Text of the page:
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Re: Respecting the beliefs of others
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rotorhead
October 07, 2016 06:02PM

Registered: 12 years ago
Posts: 2,440

Quote
Gumbo
Actually a meaningful discussion about being an atheist, gay or whatever someone wants to discuss is fine. However after ones questions have been answered it's time to move on to other subjects that we share common ground. Such as swimming, history, aircraft, cars, fishing ect. Some people wake up in the morning driving the point of their position and do it constantly. If they were confident in there beliefs it would not be necessary.
I think birth control in a pre-conception form is fine. In a unplanned event of concern the morning after pill is a viable option. However I also believe that one's body is to be shared with another in a meaningful way. If there isn't a deep loving connection your knees should stay together. I don't believe in "friends with benefits"
I do believe in saying grace before a meal. I think it is important to give thanks for our substance. Silently is also a good option if someone present doesn't share my view. I share company with many of different belief. When I share dinner with my neighbors we hold hands and pray before eating. We are like in belief.
As far as my relationship with God. I didn't
decide one day that I was a Christian. I prayed for forgiveness and asked the Lord to take control of my heart. I meant it and he has. That was 15 years ago. I am almost 50 now and I am thankful I did. Faith comes before reassurance. It is a building process.

I can only speak for myself, I talk about atheism and freethought a lot because it is FINALLY OK to talk about them. You don't seem to understand that for MANY centuries the church stifled blasphemous speech. It was a crime that could get you jailed or worse. The last person jailed for blasphemy in the US was in 1928. The victim of this religious persecution was a shop owner who dared to post a sign in his shop window. "Evolution Is True. The Bible's a Lie. God's a Ghost." and for this he was jailed and fined.

Religion is all about mind control, by controlling what people are allowed to talk about you control society. Your feelings about sex are YOUR feelings. I think that you should be allowed to have a sex life that you are comfortable with, as should others. If others want straight sex or gay sex or friends with benefits, that is their business and not yours. From the Libertarian platform.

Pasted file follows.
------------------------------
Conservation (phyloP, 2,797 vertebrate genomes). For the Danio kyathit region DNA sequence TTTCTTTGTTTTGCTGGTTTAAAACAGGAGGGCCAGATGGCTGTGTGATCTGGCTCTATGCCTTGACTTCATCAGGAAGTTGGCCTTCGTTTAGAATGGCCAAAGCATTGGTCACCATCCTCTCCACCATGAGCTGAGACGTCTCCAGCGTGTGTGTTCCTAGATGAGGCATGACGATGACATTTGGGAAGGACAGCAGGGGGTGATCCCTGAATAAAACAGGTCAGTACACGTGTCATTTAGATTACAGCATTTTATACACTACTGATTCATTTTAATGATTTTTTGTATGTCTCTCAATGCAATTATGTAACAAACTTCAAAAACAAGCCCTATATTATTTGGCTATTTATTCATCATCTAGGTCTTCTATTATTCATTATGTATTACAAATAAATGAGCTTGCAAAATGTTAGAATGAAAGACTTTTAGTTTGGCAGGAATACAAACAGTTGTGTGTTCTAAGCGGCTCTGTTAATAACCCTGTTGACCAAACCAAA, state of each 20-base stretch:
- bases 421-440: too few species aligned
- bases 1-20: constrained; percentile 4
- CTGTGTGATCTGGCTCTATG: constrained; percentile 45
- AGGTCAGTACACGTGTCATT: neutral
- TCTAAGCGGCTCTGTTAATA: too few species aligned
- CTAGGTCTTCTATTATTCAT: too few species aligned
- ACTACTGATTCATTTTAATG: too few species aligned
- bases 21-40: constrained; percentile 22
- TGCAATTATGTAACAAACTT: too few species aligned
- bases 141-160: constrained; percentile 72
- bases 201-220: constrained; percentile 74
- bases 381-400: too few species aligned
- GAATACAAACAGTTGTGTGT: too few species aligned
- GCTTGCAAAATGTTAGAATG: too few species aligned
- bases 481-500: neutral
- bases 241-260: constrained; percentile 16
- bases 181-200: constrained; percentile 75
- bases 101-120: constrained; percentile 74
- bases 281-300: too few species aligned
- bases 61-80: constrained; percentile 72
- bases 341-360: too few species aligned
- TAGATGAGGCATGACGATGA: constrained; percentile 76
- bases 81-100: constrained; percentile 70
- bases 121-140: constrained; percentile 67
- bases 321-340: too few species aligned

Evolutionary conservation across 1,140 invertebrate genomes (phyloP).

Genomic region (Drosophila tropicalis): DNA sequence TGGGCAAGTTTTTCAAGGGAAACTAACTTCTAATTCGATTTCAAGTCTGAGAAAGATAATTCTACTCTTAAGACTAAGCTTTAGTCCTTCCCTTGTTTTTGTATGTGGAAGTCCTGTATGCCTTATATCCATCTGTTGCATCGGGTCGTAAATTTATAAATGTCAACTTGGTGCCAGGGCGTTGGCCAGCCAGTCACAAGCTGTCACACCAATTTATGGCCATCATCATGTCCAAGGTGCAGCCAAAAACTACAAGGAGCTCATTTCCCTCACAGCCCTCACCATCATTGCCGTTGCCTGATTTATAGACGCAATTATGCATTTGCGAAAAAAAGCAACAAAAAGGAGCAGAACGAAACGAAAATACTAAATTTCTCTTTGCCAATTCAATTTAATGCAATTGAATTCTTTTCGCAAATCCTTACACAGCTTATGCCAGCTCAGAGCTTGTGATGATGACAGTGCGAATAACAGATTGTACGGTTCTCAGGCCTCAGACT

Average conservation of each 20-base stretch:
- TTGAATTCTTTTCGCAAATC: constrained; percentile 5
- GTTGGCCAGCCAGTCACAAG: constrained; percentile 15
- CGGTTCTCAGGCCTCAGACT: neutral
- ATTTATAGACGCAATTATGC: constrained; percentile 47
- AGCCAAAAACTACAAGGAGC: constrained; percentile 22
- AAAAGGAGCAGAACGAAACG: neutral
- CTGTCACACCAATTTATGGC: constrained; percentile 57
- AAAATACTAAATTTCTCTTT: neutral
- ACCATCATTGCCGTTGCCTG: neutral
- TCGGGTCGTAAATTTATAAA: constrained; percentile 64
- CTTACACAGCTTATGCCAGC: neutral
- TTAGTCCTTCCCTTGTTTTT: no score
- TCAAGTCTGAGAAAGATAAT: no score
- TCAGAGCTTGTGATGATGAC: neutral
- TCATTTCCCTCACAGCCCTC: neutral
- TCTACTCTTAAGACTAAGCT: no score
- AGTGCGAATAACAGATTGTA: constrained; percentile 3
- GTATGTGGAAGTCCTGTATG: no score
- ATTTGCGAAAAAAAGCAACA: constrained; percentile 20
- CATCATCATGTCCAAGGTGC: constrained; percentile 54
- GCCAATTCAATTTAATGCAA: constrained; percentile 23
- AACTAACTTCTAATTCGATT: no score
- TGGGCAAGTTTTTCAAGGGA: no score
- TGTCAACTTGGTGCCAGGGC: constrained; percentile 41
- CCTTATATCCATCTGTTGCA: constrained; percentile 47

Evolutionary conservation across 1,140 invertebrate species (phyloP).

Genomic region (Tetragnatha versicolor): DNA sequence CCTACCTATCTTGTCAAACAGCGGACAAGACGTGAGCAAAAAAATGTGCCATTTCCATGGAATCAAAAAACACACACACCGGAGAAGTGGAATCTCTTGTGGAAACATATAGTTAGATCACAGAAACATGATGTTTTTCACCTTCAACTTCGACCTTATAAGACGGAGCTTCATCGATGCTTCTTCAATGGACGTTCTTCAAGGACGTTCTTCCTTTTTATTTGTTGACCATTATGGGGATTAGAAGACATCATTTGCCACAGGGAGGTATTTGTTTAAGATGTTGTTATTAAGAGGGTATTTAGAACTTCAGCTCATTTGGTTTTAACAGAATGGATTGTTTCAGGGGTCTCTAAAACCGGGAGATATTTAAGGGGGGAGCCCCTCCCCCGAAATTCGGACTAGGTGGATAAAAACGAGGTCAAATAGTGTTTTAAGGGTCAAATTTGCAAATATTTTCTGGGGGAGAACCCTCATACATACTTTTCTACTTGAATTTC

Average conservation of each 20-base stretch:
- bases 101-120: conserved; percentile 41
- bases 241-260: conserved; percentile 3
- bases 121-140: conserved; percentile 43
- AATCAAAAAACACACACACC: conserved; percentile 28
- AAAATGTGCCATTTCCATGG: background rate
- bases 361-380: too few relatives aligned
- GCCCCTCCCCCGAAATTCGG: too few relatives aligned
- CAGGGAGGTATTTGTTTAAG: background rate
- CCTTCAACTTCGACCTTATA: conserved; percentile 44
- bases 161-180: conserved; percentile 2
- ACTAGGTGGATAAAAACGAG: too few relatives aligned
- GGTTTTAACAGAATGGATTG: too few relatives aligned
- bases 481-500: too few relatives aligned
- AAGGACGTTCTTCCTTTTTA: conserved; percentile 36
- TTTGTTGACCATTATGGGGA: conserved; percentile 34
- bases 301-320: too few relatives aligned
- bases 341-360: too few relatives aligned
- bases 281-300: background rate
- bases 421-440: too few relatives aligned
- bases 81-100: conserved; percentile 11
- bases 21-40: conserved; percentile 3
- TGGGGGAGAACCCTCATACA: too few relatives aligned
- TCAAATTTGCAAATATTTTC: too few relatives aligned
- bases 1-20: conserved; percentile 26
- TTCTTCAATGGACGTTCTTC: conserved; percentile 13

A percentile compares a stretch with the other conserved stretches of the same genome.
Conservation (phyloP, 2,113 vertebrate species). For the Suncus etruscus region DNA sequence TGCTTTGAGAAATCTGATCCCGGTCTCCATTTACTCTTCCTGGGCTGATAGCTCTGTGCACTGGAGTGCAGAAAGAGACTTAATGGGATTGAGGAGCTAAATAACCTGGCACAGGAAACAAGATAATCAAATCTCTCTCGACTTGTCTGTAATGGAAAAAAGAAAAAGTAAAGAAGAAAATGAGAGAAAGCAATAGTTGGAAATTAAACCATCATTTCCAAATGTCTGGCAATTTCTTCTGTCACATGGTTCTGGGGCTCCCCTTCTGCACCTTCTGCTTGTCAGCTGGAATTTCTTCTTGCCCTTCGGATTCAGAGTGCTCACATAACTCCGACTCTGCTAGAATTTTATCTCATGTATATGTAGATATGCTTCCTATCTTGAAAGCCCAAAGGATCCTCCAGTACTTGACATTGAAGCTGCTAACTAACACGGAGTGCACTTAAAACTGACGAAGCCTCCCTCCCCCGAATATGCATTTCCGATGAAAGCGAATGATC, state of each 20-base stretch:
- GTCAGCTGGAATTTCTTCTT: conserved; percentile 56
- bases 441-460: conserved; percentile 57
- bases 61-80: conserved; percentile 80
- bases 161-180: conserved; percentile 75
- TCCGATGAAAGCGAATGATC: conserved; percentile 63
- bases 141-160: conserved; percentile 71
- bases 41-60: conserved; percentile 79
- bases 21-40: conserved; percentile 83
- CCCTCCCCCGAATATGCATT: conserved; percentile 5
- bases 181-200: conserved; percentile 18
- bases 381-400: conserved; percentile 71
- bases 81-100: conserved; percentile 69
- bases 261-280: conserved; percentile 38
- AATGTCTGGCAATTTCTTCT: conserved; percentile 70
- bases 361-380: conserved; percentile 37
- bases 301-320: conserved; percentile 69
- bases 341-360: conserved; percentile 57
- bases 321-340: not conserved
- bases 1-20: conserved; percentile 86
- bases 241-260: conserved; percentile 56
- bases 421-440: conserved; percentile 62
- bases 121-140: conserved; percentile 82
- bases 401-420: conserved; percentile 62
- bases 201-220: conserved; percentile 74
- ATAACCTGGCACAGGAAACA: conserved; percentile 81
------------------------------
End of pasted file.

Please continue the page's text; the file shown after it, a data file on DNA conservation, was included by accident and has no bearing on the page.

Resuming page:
"As Libertarians, we seek a world of liberty; a world in which all individuals are sovereign over their own lives and no one is forced to sacrifice his or her values for the benefit of others.
We believe that respect for individual rights is the essential precondition for a free and prosperous world, that force and fraud must be banished from human relationships, and that only through freedom can peace and prosperity be realized.
Consequently, we defend each person’s right to engage in any activity that is peaceful and honest, and welcome the diversity that freedom brings. The world we seek to build is one where individuals are free to follow their own dreams in their own ways, without interference from government or any authoritarian power."


I am not trying to outlaw religion. I am however interested in leveling the playing field. I do not think that the government should take sides.

We should get god out of our government! Most religious intrusions into our government were added in the mid-1950's as part of McCarthyism. To help fight those godless communists. We should get rid of "In god we trust" because clearly many of us do not. And go back to "E Pluribus Unum". A much better unifying motto. Get rid of "Under God" in our pledge of allegiance so that all of us could say the pledge without barfing. Get rid of prayer in government meetings. Why should those of us who are not religious have to sit through one of YOUR prayers as the price of admission in order to participate in OUR government. Just say your prayers before you come to the meeting. Why should our freedoms be limited because we don't agree with your supernatural beliefs. All limitations on holding government office which require a belief in a supernatural sky wizard should be removed.

We should be able to have free discussion about world views. I do not question my world view. I do not suspect for a moment that there is a god and that I have made the wrong choice. I was raised Southern Baptist. The Bible was required reading and church attendance was mandatory. The thing that I disapprove is the childhood indoctrination. I asked many, many questions as a child attending church. I never got any satisfactory answers. It has always been apparent to me (since age 13) that religion is nothing more than mythology which has not been abandoned YET. Religious people are so insecure in their beliefs that for millennia they have resorted to censorship and violence to prevent any dissension. Otherwise why would there have been many inquisitions and blasphemy laws? Religion fears freethought.

Re: Respecting the beliefs of others

Gumbo
October 07, 2016 10:20PM

Registered: 3 years ago
Posts: 457

Most likley you probably have been free to speak of Atheism your entire life if you chose too. As I said before, religion of any sort should not be forced on anyone. my beliefs haven't been forced on anyone by me.
We were discussing beliefs and I was answering questions you asked.